In his introduction to "The Decameron" (circa 1351), Italian author Giovanni Boccaccio captures the uncertainty and fear that accompanied the Black Death's sweep through Europe from 1347 to 1351. It could have been caused by the influence of celestial bodies or by God's wrath, Boccaccio wrote. Physicians had no idea what to do with the tumors and black spots that ravaged victims' bodies. And worse, the people turned on each other. Parents abandoned children; husbands turned their backs on their wives. The streets were filled with the dead, and neighbors sometimes learned of a death next door by the smell. The living didn't have time to mourn; Boccaccio says that due to the large number of dead and the fear of their presence, "a dead man was then of no more account than a dead goat would be today."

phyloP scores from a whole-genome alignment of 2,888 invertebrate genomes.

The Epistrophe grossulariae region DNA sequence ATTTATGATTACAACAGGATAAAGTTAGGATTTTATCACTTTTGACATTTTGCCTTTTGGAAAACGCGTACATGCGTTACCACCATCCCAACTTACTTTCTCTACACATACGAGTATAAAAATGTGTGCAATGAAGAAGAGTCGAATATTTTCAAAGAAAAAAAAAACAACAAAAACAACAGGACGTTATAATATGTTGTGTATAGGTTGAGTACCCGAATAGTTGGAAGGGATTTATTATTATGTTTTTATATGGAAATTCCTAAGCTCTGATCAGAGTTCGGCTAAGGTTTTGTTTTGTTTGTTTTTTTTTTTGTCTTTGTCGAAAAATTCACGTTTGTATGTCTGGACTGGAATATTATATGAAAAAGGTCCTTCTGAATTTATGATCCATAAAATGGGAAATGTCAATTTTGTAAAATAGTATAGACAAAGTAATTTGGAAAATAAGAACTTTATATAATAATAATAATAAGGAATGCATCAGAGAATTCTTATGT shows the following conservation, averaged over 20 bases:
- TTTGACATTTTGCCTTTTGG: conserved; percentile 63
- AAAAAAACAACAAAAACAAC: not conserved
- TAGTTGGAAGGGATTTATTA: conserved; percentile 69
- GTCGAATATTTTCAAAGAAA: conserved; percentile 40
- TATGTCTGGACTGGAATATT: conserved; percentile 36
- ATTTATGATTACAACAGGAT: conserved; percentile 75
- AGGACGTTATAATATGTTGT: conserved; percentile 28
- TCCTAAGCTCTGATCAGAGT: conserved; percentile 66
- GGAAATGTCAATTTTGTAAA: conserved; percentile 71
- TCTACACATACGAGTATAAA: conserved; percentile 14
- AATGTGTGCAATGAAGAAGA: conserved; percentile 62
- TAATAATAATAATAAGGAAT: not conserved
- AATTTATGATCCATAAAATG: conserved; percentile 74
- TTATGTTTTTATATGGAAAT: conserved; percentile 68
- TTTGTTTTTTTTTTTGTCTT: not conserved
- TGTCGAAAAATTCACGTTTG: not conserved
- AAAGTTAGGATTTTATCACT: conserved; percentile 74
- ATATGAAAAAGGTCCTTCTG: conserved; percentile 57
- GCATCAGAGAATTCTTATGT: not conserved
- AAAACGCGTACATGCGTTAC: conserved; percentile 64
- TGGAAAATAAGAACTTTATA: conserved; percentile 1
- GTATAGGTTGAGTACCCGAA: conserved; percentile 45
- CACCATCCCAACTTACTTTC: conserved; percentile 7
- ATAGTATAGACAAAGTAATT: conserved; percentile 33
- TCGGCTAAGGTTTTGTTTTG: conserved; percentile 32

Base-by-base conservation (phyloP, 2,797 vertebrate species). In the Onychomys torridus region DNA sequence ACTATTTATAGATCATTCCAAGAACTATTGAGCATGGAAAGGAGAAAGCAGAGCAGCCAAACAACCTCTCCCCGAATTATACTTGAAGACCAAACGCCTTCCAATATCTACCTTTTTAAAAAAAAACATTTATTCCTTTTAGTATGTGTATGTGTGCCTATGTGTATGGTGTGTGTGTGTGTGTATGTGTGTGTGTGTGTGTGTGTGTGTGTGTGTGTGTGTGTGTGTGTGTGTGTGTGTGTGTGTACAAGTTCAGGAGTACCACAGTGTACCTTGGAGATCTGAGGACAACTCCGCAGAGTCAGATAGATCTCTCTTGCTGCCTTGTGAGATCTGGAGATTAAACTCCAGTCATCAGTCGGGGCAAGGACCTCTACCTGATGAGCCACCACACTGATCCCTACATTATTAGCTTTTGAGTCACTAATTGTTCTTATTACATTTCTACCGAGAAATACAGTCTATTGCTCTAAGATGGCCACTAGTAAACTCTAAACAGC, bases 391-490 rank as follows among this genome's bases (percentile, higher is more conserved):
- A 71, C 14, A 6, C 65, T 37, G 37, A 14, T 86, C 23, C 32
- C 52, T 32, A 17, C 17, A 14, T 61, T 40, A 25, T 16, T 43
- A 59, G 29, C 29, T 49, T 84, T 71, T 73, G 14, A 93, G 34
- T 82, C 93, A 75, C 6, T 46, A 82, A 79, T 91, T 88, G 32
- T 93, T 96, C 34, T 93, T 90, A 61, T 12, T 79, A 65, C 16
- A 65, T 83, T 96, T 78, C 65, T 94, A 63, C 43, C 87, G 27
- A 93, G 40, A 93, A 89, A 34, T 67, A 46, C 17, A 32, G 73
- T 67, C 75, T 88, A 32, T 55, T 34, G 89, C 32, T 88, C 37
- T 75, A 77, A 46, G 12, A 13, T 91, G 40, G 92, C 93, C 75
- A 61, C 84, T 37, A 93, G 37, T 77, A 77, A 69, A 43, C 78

The symptoms of the Black Death were gruesome: Tumors covered the body -- some of them as big as an egg or apple, Boccaccio wrote. A large neck tumor might permanently cock a person's head in the opposite direction. Purplish splotches also covered the body. These were nicknamed "God's tokens," because God usually took the sufferer soon after they appeared. The sick even smelled like they were going to die. Bad breath and odors indicated they were rotting from the inside.
Medieval writers tell us that the fevers resulted in delirium -- madmen wandered the streets, shouting wildly. The sick vomited incessantly or coughed up blood. Pus and blood oozed from sores. Once the symptoms started to appear, the victim was a ticking time bomb and died within days. No one knew what to do. There wasn't enough space in the graveyards, so the bloated bodies were left in the street. Dogs ate corpses while babies cried hungrily beside their dead mothers.
When all was said and done, about 25 million people died in the epidemic, approximately one-third of Europe's population at the time [source: Kelly]. How did this happen? What caused this horrific spread of death?